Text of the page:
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NGO: Detention center not fit for children

in Czech News

Aid group, ombudsman say that children shouldn’t be in Czech refugee facility

Prague, Aug 26 (ČTK) — The Czech Organization for Aid to Refugees (OPU) and Ombudsman Anna Šabatová consider the detention facility in Bělá pod Bezdězem, 60 km north of Prague, unsuitable for children, although the Interior Ministry says the children are well cared for, daily Lidové noviny (LN) writes today.

OPU reports indicated that the ministry did not provide true information about the facility in Bělá pod Bezdězem, central Bohemia, the paper writes.

“The staff in Bělá told us there were only ten children in the facility. But our volunteers met 50 of them, mostly from Syria or Iraq. Those children were running barefoot and they seemed not to have enough clothes,” OPU head Martin Rozumek told LN.

Rozumek said some of the refugees lived in tents in Bělá and it seemed that this would not change soon.

A team from OPU visited the facility on Monday.

Rozumek said children should not be placed in the Bělá facility. Their placement is unsuitable and legally controversial, he added.

ombudsman report from February also recommended that families with children not be placed there.

Šabatová concluded that the general atmosphere of the Bělá facility, which is protected by the police and primarily for adults, does not correspond to the needs of children.

The police argue that they respect the rights of the families.

“The children stay here with their parents; we cannot separate them, of course. They have play rooms and their families here,” foreigner police spokeswoman Kateřina Rendlová told the paper.

But even Czech courts challenged this routine approach of children automatically being sent to a guarded detention camp, LN writes.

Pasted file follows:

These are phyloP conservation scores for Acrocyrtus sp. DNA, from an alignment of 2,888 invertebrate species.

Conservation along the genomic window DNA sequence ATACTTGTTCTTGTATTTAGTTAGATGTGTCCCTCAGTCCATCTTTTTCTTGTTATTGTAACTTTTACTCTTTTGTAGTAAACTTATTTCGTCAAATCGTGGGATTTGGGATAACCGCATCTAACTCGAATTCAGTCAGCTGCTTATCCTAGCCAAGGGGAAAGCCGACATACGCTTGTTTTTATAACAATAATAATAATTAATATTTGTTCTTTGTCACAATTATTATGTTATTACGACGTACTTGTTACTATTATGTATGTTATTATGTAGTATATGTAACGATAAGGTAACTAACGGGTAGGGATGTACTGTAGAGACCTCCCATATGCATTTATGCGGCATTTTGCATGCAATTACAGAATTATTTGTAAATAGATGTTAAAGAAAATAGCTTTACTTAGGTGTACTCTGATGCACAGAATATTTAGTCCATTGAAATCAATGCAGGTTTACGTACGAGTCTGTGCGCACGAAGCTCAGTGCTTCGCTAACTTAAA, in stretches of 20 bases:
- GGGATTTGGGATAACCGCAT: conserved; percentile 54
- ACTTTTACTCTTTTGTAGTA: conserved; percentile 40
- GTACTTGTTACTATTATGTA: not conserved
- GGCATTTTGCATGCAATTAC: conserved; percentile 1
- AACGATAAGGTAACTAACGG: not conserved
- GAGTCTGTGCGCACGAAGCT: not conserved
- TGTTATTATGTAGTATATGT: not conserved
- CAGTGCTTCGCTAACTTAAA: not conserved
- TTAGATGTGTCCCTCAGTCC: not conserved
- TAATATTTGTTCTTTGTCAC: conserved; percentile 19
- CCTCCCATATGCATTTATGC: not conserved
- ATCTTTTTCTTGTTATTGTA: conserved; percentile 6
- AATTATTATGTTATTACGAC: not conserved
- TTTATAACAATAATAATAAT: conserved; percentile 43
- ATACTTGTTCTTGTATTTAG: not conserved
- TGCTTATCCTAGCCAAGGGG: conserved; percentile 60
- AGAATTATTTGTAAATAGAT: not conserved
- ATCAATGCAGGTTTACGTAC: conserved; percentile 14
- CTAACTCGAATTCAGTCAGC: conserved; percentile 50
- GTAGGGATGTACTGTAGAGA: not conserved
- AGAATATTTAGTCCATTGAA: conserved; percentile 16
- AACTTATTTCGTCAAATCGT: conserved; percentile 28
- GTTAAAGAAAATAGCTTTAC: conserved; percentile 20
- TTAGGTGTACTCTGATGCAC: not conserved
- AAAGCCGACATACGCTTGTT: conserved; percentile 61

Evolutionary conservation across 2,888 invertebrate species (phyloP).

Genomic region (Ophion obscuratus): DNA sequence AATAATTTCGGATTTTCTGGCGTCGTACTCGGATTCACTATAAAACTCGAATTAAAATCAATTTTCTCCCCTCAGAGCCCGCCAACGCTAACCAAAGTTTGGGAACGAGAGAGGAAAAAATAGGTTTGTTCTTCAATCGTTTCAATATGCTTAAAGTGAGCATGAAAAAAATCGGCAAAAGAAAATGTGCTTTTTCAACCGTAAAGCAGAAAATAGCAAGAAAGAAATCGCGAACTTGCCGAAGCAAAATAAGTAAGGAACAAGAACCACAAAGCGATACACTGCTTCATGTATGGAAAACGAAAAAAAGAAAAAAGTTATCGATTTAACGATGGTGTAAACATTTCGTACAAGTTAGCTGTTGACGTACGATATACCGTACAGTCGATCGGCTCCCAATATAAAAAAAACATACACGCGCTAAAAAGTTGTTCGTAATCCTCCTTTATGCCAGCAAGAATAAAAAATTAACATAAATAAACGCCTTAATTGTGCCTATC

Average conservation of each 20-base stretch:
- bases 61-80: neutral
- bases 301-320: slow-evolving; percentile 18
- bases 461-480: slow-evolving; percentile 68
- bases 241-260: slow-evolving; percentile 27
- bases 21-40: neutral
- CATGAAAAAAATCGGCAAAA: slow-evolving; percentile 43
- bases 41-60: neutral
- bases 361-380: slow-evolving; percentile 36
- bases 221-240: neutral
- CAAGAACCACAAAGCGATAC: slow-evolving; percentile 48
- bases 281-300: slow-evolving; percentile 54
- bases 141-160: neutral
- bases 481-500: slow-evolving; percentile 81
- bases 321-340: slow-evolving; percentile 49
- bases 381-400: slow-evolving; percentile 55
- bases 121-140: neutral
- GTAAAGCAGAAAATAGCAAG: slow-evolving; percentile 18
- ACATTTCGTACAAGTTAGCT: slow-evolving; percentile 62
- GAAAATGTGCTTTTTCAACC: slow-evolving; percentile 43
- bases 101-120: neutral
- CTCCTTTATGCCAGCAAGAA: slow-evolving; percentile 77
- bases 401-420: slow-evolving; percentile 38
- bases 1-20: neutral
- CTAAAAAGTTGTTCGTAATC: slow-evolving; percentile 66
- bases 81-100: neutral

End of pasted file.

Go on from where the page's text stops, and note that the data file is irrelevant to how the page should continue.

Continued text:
In June, the Supreme Administrative Court sided with parents from Kosovo who complained of their 18-month-old baby girl having to live in the Bělá facility for three months. The police officers and later the regional court absolutely ignored the conditions, in which the baby girl was placed with her parents, and possible alternative solutions, the court said.

An alternative is a camp for refugees in Zastávka u Brna, south Moravia, which is adapted to the needs of families with babies much more, the paper writes.

“Children should not be placed in detention facilities at all,” said lawyer Maroš Matiaško who specializes in legislation concerning foreigners.

Matiaško said he can see that this is rather unrealistic in the present situation, but he pointed out that the Interior Ministry should at least send more children to Zastávka and adapt for children the centre for immigrants in Kostelec nad Orlicí, east Bohemia.

The EU external border has been crossed by high numbers of migrants from Africa and the Middle East who mostly wish to reach Germany or some other West European or Scandinavian country, but not the Czech Republic.

Earlier this week, a commentator of the German daily Frankfurter Rundschau criticized Czech authorities for detaining refugees behind barbed wire. The Czech foreigner police regard the refugees as illegal migrants and place them in detention facilities, although Czech courts and nongovernmental organizations considered it a violation of international law, the commentator said.

The Interior Ministry is not planning to open a special facility for immigrant families with children. It wants to increase the capacity of the centers in Bělá and Zastávka. Along with the newly opened camp in Vyšní Lhoty, north Moravia, there should be 1,200 beds in the detention facilities for immigrants by the end of the year, LN writes.

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